What are the three significant challenges that you are facing in the automotive industry?

The main challenge we have been facing for a while is that we need to increase our capacity significantly. We need to make sure that we can service the market demand. Our supply chain is already geared for it, but our production is not. That’s a challenge we are working on. Engineering is a constant battle for us. We need to build a bigger and better development team. Today we have 300,350 people in the team, but we want to scale up to about 1,000 people. That’s another challenge. Apart from that, policy-wise things have changed dramatically over the last 18 to 20 months, which had made government policies and incentives quite favorable.

The EV business is still relatively new compared to traditional energy, there’s a lot of skepticism about its future. How do you deal with naysayers?

We just launched in Chennai over the weekend. We met hundreds and hundreds of customers at our events, some of whom placed their pre-order on the spot. And these are not necessarily early adopters or techies. They are traditional individuals coming with their families, they’re people from all segments, whether it’s advertising, student life. Really, just about everybody. So, we think customer demand is actually much stronger than what other transportation markets seem to imagine.

You talked about the vital role Ather’s OS plays as a differentiator in the industry. What about the role of AI, and how do your products tie into the Internet of Things?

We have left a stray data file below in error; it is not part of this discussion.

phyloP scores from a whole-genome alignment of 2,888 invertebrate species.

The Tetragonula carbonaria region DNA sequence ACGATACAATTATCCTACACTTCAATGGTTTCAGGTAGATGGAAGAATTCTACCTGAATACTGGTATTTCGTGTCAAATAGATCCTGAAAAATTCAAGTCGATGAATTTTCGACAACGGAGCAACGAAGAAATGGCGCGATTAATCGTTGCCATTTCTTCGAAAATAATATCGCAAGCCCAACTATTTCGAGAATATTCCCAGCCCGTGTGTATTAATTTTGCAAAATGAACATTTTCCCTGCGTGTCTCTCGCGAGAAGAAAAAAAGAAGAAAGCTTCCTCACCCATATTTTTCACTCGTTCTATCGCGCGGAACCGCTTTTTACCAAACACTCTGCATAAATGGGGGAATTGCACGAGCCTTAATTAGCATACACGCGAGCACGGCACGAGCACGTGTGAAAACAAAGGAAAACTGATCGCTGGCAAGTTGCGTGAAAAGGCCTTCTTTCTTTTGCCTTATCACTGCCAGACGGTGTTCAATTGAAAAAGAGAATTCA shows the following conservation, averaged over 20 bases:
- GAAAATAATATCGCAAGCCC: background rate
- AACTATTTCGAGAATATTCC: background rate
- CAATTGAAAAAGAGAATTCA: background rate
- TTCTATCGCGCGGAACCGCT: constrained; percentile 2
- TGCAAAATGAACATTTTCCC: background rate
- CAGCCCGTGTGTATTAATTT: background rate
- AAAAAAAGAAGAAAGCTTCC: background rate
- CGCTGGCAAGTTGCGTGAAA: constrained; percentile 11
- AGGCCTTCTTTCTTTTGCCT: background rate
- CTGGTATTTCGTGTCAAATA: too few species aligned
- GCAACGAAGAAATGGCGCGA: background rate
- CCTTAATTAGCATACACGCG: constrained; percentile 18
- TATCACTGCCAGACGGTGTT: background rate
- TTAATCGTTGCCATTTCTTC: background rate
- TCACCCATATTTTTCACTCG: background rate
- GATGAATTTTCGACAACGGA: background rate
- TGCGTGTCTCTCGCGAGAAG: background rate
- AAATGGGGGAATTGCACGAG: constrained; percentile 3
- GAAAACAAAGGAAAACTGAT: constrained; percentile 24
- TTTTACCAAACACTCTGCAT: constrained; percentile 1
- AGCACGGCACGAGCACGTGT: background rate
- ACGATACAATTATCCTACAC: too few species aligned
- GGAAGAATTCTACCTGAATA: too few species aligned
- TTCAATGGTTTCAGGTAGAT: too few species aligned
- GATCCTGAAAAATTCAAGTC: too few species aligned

I think AI is misused as a word. It means a lot of things. We are in the early stages where data and machine-learning play a significant role in leading product development into some exciting directions. As we gain a better understanding of motor usage, we can implement a more suitable motor or battery design. You can start thinking about more features around navigation; such as smart reminders, to help users, and assist them in making better choices. And as far as IoT goes, the scooter has its own SIM card. It actually has more than 50 sensors on board. All of these connectivity features built into the vehicle and don’t depend on any other devices, like a smartphone. The reason we can implement all of these features is because we know that the product is always going to be connected.

At OnePlus, we are famous for Warp Charge, our fast-charging technology that can get your battery ready in 20 minutes. Could you tell us a little bit about Ather’s fast-charging stations and how they work?